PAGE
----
IOL Business Report

February 12 2015 at 09:00am
By Marianne Merten

Cape Town – Eskom cannot be allowed to be privatised, not even partially, but the running of the power utility must come under scrutiny of a commission of inquiry, the United Front (UF) said on Wednesday.

Delivering its alternate state of the nation address on the eve of President Jacob Zuma’s speech on Thursday, the front’s Mazibuko Jara said such an inquiry must closely look at the contracts Eskom signed for its coal and the salary packages, including bonuses, paid to its bosses and board members.

“There is a need for an urgent conference of civil society to deal with the energy crisis,” said Jara, adding the drive would be towards a “socially-owned renewable energy sector” as current government policy on independent power producers did not remove the profit motive.

It recently emerged Eskom paid R24.4 million to its three top executives last year, less than eight months after the DA demanded Eskom executives repay the R31m they received in bonuses the year before.

In recent months Eskom repeatedly blamed the poor quality of coal as contributing to the the load-shedding, which it said would be reality for the next two years.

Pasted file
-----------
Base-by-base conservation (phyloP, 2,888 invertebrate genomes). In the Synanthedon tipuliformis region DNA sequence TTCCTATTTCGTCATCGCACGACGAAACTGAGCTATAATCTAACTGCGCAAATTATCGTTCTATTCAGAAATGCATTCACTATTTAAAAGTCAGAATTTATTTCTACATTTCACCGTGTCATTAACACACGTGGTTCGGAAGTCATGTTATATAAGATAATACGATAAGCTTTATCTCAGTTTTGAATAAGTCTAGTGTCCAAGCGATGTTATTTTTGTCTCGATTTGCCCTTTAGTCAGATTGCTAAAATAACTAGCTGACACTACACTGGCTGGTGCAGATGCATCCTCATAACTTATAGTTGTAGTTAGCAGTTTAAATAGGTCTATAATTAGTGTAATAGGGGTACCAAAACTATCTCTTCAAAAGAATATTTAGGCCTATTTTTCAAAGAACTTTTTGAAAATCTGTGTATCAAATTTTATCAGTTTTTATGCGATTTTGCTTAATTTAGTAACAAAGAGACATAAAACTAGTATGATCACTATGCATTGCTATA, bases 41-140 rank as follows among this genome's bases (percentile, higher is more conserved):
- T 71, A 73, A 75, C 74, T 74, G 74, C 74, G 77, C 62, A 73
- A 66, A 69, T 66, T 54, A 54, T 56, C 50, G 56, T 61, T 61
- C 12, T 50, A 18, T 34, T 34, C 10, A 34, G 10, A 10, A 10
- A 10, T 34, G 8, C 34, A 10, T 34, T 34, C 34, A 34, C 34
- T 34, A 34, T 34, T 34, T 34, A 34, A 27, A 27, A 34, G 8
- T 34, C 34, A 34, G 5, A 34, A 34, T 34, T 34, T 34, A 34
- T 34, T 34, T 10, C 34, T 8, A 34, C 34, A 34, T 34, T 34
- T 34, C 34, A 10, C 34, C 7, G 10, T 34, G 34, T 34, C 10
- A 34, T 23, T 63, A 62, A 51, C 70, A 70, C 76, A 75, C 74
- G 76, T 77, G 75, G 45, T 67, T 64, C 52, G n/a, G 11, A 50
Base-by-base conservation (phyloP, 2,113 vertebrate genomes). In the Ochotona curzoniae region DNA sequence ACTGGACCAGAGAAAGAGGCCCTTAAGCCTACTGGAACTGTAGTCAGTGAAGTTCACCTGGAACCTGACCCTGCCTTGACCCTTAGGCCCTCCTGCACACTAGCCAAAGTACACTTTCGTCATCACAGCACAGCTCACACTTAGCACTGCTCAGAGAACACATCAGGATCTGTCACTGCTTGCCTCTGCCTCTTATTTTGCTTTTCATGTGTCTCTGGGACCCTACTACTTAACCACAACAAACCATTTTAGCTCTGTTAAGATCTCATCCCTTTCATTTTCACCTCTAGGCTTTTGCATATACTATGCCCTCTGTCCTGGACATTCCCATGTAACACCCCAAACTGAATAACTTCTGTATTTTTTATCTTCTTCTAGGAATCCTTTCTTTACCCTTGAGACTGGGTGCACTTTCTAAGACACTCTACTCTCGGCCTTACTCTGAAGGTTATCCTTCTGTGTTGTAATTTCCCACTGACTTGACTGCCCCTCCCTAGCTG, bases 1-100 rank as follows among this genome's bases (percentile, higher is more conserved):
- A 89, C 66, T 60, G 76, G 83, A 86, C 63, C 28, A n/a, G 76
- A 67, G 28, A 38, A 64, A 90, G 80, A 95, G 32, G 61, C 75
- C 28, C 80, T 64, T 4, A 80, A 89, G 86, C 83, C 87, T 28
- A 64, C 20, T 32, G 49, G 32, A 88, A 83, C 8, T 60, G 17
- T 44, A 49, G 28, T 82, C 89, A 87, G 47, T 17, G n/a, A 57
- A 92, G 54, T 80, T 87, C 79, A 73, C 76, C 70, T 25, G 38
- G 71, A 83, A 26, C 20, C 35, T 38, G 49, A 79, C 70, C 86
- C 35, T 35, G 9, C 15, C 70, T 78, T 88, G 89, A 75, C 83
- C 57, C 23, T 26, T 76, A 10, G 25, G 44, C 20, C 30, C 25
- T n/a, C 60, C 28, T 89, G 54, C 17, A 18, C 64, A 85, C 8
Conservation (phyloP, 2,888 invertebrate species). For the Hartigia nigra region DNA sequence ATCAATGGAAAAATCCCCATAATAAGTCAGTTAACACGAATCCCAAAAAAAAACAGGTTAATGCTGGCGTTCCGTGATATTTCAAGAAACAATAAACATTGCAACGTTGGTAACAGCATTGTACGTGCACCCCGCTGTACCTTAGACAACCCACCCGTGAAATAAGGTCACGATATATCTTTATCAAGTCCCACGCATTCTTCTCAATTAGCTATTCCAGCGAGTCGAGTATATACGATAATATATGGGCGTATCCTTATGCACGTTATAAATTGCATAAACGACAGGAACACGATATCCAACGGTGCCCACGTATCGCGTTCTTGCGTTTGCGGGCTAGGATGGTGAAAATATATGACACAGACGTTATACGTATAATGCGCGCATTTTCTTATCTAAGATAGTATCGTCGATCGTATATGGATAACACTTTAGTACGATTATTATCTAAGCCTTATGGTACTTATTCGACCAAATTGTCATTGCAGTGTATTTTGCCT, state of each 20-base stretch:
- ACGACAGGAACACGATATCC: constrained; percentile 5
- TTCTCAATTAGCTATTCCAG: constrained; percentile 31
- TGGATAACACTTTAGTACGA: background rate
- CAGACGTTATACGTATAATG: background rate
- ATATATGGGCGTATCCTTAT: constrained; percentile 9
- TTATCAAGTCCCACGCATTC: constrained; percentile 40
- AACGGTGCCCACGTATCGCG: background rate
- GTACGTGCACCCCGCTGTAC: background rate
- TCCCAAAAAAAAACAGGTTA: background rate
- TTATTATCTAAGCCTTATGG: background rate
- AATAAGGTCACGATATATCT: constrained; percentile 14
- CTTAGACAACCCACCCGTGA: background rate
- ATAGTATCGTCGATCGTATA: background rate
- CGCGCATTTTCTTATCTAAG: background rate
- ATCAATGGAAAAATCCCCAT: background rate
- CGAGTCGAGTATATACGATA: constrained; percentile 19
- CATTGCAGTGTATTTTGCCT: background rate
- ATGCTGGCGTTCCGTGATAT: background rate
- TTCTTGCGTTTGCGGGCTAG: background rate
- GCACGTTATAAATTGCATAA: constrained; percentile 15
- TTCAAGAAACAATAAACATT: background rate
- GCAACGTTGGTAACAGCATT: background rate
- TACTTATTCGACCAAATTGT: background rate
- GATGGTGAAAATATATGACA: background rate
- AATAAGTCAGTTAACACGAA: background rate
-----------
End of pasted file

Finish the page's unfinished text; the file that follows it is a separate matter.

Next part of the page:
“Eskom’s long-delayed renewable energy strategies can deliver electricity much more quickly and cheaply than supposedly reliable coal,” Jara said. “As with coal, the ANC government’s commitment to fracking (hydraulic fracturing for shale gas in the Karoo) is cause for great concern. Stories of environmental devastation from fracking operations continue to emerge from around the world.”

Instead the UF was looking at proposals for “a socially-owned renewable energy sector” as proposed by groups like Earth Africa.

The UF is a coalition of leftist and activist groups and individuals brought together following metalworkers’ union Numsa’s 2013 special congress resolution to co-ordinate grassroots and workplace issues.

The UF yesterday delivered a scathing critique of the government’s failure to deliver on its undertakings to citizens.

Expecting little but “misdiagnosis and tokenistic solutions” from Zuma’s State of the Nation address despite what it called a deepening socio-economic and political crisis, the UF believed “an increasing number of people are recognising the South Africa of today is not the country we deserve and demand”.

Political Bureau

Photo: ongoing construction of Eskom’s new build coal-fired power station Medupi.


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